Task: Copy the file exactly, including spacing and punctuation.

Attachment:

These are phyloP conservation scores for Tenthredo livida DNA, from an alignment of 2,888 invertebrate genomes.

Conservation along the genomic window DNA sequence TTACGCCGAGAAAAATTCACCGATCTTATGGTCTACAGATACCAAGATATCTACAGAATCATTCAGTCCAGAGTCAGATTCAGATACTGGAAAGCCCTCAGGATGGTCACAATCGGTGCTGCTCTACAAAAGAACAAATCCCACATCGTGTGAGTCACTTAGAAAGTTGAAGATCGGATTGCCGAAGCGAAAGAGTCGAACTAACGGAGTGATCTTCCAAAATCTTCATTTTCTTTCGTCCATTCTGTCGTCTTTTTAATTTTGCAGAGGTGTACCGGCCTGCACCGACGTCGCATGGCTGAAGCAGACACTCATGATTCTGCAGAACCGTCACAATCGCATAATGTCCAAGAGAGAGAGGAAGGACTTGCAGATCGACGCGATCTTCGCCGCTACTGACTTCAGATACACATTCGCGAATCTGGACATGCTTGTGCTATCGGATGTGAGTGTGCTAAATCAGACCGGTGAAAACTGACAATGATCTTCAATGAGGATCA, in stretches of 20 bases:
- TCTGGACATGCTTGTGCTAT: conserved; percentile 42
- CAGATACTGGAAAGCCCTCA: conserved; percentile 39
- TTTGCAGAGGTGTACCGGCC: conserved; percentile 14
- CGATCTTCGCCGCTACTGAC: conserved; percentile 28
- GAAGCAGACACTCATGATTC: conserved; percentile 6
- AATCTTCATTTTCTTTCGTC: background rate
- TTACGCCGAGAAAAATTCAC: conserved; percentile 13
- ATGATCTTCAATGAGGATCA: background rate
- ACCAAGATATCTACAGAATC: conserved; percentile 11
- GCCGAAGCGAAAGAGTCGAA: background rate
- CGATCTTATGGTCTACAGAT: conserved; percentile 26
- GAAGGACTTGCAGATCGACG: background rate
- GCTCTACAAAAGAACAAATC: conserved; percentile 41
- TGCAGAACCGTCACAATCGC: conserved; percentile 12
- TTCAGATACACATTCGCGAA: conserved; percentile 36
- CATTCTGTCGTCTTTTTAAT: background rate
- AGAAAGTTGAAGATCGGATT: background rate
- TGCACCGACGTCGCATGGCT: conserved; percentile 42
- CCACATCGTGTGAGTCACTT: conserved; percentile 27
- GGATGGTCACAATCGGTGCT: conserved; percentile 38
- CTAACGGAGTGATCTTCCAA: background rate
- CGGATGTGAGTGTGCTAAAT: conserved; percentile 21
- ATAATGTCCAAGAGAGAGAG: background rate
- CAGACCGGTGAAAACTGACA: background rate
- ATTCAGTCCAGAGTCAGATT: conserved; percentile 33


These are phyloP conservation scores for Tenthredo livida DNA, from an alignment of 2,888 invertebrate genomes.

Conservation along the genomic window DNA sequence TTACGCCGAGAAAAATTCACCGATCTTATGGTCTACAGATACCAAGATATCTACAGAATCATTCAGTCCAGAGTCAGATTCAGATACTGGAAAGCCCTCAGGATGGTCACAATCGGTGCTGCTCTACAAAAGAACAAATCCCACATCGTGTGAGTCACTTAGAAAGTTGAAGATCGGATTGCCGAAGCGAAAGAGTCGAACTAACGGAGTGATCTTCCAAAATCTTCATTTTCTTTCGTCCATTCTGTCGTCTTTTTAATTTTGCAGAGGTGTACCGGCCTGCACCGACGTCGCATGGCTGAAGCAGACACTCATGATTCTGCAGAACCGTCACAATCGCATAATGTCCAAGAGAGAGAGGAAGGACTTGCAGATCGACGCGATCTTCGCCGCTACTGACTTCAGATACACATTCGCGAATCTGGACATGCTTGTGCTATCGGATGTGAGTGTGCTAAATCAGACCGGTGAAAACTGACAATGATCTTCAATGAGGATCA, in stretches of 20 bases:
- TCTGGACATGCTTGTGCTAT: conserved; percentile 42
- CAGATACTGGAAAGCCCTCA: conserved; percentile 39
- TTTGCAGAGGTGTACCGGCC: conserved; percentile 14
- CGATCTTCGCCGCTACTGAC: conserved; percentile 28
- GAAGCAGACACTCATGATTC: conserved; percentile 6
- AATCTTCATTTTCTTTCGTC: background rate
- TTACGCCGAGAAAAATTCAC: conserved; percentile 13
- ATGATCTTCAATGAGGATCA: background rate
- ACCAAGATATCTACAGAATC: conserved; percentile 11
- GCCGAAGCGAAAGAGTCGAA: background rate
- CGATCTTATGGTCTACAGAT: conserved; percentile 26
- GAAGGACTTGCAGATCGACG: background rate
- GCTCTACAAAAGAACAAATC: conserved; percentile 41
- TGCAGAACCGTCACAATCGC: conserved; percentile 12
- TTCAGATACACATTCGCGAA: conserved; percentile 36
- CATTCTGTCGTCTTTTTAAT: background rate
- AGAAAGTTGAAGATCGGATT: background rate
- TGCACCGACGTCGCATGGCT: conserved; percentile 42
- CCACATCGTGTGAGTCACTT: conserved; percentile 27
- GGATGGTCACAATCGGTGCT: conserved; percentile 38
- CTAACGGAGTGATCTTCCAA: background rate
- CGGATGTGAGTGTGCTAAAT: conserved; percentile 21
- ATAATGTCCAAGAGAGAGAG: background rate
- CAGACCGGTGAAAACTGACA: background rate
- ATTCAGTCCAGAGTCAGATT: conserved; percentile 33